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... no fire can be hotter than the heavenly fire of faith and hope that burns in every healthy boy's heart.
Kings may be blessed; we were glorious, we were free, - school cares and scoldings, heart thrashings and flesh thrashings alike, were forgotten in the fullness of Nature's glad wildness.
Image below: US postage stamp issued in 1998 with the image of John Muir. Source
My aunt had a corner assigned to her in our garden which she filled with lilies, and we all looked with the utmost respect and admiration at that precious lily-bed and wondered whether when we grew up we should ever be rich enough to own one anything like so grand. We imagined that each lily was worth an enormous sum of money and never dared to touch a single leaf or petal of them. We really stood in awe of them.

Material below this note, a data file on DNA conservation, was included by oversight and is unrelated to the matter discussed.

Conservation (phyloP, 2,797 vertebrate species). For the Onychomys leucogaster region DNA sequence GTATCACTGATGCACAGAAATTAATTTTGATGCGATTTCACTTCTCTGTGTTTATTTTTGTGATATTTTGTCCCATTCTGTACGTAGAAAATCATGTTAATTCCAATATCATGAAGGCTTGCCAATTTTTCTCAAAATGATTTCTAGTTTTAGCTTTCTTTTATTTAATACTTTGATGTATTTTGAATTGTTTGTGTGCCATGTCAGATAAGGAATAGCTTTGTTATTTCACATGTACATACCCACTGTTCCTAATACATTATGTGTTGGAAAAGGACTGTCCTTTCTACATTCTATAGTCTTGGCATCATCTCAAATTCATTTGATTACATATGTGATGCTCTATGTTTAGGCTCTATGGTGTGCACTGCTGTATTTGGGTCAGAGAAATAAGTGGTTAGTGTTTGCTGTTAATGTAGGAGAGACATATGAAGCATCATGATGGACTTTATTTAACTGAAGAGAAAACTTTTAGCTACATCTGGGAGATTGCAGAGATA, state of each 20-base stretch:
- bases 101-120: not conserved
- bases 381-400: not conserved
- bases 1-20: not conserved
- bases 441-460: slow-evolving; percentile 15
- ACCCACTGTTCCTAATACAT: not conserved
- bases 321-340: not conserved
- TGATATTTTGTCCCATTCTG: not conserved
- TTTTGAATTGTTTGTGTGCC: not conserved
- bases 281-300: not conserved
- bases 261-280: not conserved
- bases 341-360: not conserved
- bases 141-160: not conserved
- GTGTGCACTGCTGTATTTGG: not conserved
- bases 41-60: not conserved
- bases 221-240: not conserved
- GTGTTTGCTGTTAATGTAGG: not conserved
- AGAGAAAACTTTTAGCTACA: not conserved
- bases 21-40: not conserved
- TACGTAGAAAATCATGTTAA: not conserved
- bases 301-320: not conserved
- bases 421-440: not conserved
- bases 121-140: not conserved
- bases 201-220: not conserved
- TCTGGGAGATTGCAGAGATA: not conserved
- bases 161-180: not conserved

We have to look far back to learn how great may be the capacity of a child's heart for sorrow and sympathy with animals as well as with human friends and neighbors.
So far from complete at times is sympathy between parents and children, and so much like wild beasts are baby boys, little fighting, biting, climbing pagans.
The first US postal stamp featuring John Muir and his contribution as one of the first and most influential conservationists. Issued on April 29, 1964. Designed by Rudolph Wendelin, and titled John Muir and Redwood Forest.